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How to Value a Used Car

Determining the true value of a used car for sale

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Finding a fair price for a pre-owned vehicle (Factors to Consider)

Buying privately vs. buying from a Dealer

It is always a good idea to research both private pricing as well as dealer pricing for the make/model of car you are interested in. Remember, buying a car from a private seller could cost you significantly less than what a dealer might price the exact same car at, as the middle man is essentially ‘cut out’. However, you have to consider that when buying from a dealer there are a lot less risk involved and dealers might also provide other benefits such as return/exchange policies, limited warranties, etc.


As soon as a new vehicle is driven off a showroom floor it immediately starts to lose value. The most value is lost within the first 1-2 years of its life where after it loses value more gradually. It is to be expected that the older a vehicle gets, the more the demand for it picks up in the second hand market but only up to the point of about 6 to 8 years old, at which point values fall off dramatically. Banks are not keen to finance cars that is older than 6 to 8 years, and hence cars reaching this age rapidly loses its value.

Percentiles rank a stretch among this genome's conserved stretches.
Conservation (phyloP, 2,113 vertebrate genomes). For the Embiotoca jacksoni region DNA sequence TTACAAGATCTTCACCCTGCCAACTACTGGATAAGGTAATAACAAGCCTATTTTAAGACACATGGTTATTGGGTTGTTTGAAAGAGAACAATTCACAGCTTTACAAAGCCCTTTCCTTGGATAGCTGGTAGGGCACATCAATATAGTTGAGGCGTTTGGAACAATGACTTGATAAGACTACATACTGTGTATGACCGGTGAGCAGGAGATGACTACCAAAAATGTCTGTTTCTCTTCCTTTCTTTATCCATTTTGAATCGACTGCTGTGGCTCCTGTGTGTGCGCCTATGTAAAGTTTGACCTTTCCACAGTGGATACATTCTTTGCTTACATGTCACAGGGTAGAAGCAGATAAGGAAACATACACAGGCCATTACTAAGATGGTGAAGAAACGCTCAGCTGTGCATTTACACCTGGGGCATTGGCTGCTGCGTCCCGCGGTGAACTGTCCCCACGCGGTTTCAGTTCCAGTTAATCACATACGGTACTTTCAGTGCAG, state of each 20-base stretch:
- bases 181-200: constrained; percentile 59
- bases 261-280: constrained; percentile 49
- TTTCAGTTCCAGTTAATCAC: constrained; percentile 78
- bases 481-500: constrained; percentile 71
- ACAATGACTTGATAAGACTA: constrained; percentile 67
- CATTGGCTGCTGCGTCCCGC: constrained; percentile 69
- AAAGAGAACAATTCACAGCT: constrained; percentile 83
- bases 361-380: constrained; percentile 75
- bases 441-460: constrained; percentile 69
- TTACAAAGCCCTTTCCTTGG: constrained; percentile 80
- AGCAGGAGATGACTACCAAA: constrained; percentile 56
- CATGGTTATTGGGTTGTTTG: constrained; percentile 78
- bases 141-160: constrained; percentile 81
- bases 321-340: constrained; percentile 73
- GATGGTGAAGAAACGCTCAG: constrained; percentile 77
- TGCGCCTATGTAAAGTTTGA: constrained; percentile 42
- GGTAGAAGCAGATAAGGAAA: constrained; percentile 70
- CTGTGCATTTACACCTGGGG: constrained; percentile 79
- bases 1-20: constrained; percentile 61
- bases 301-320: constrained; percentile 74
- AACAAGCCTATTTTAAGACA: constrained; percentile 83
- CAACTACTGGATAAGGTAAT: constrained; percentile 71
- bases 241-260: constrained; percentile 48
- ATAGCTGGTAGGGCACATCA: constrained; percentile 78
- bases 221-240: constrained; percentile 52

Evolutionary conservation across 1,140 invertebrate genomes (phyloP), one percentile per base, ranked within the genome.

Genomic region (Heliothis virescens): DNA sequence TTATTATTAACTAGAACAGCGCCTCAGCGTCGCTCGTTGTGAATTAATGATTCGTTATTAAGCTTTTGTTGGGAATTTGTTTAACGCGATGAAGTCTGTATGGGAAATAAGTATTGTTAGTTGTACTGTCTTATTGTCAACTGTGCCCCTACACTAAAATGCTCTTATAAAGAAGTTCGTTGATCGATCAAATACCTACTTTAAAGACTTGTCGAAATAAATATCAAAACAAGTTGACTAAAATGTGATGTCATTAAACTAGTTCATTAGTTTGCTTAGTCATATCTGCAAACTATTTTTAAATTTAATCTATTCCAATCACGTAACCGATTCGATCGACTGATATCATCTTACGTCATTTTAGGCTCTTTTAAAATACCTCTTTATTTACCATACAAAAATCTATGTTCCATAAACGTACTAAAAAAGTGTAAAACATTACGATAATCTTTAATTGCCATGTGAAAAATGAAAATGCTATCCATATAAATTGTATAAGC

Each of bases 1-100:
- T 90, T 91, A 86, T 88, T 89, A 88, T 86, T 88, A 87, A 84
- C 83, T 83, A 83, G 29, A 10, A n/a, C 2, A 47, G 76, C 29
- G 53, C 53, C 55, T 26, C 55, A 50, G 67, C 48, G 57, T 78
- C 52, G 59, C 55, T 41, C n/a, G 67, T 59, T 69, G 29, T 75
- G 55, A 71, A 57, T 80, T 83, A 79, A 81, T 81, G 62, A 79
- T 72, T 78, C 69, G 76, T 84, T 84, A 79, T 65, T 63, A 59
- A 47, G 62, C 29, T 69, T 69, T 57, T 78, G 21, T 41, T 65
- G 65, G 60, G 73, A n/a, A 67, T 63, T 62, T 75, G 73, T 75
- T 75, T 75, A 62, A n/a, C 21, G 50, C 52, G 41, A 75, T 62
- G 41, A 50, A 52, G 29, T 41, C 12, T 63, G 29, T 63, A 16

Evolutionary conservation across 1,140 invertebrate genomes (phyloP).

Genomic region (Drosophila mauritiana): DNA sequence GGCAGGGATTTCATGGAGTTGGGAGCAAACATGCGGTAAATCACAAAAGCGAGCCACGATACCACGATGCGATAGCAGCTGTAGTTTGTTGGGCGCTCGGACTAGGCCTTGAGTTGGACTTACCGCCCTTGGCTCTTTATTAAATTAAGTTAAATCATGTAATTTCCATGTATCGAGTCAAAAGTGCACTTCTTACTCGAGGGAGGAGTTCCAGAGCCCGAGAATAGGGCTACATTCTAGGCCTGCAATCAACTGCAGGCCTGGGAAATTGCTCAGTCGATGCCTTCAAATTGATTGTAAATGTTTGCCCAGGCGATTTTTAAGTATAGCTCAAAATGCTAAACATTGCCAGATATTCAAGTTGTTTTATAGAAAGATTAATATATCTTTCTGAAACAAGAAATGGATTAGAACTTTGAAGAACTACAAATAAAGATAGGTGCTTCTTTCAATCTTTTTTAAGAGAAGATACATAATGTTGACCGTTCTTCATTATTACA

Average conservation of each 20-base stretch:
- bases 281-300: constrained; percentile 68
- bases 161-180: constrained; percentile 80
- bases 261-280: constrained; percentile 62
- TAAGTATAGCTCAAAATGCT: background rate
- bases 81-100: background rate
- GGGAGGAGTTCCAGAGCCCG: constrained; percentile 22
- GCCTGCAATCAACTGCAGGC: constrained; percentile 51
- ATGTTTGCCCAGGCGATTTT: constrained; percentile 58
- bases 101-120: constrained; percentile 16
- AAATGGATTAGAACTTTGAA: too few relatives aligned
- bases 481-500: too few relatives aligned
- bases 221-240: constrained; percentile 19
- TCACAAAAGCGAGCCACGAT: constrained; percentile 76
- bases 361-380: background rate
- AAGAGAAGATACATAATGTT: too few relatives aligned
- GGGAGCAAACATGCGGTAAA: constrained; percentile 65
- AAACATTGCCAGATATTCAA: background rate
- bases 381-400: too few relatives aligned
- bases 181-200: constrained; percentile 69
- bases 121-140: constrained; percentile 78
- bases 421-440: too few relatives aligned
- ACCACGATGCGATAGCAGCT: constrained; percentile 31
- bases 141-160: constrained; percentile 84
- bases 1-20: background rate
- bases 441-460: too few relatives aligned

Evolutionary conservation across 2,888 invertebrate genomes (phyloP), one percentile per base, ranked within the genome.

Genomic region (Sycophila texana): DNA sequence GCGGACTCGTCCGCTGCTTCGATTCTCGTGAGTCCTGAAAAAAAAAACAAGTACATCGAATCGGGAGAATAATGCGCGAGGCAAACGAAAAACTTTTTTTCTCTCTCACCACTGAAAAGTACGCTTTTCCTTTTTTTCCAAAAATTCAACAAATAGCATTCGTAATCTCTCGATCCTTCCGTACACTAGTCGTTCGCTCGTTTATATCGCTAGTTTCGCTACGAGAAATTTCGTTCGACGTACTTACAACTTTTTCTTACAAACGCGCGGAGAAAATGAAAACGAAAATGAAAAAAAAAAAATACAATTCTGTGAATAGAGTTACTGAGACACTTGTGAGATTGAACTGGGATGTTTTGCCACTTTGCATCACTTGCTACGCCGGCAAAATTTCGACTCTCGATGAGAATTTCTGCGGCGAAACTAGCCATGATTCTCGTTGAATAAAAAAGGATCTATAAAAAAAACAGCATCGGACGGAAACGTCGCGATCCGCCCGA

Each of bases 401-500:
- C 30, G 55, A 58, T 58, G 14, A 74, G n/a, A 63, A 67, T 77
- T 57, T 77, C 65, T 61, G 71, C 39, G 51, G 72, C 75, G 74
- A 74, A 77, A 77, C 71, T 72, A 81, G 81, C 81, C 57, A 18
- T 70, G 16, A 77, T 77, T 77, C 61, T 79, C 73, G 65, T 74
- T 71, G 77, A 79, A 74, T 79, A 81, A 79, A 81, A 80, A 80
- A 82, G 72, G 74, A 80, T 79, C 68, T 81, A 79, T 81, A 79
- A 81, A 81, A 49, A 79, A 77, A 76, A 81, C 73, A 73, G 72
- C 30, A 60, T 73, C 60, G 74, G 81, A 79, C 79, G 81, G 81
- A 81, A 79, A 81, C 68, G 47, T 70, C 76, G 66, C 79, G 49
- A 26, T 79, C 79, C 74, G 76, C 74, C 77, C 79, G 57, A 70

Demand vs. Supply

Be realistic about the market popularity of the particular car you are interested in. If there is a demand for the particular vehicle in the current market, you might have to pay a slightly higher price compared to purchasing a less desirable model of an earlier era.

Extras etc.

Give consideration to whether the vehicle has extras like a sunroof or leather seats. Extras could inflate the price somewhat, but in the second hand market, ‘extras’ on a vehicle can almost be seen as ‘freebees’, as these items almost retains none of the original value.
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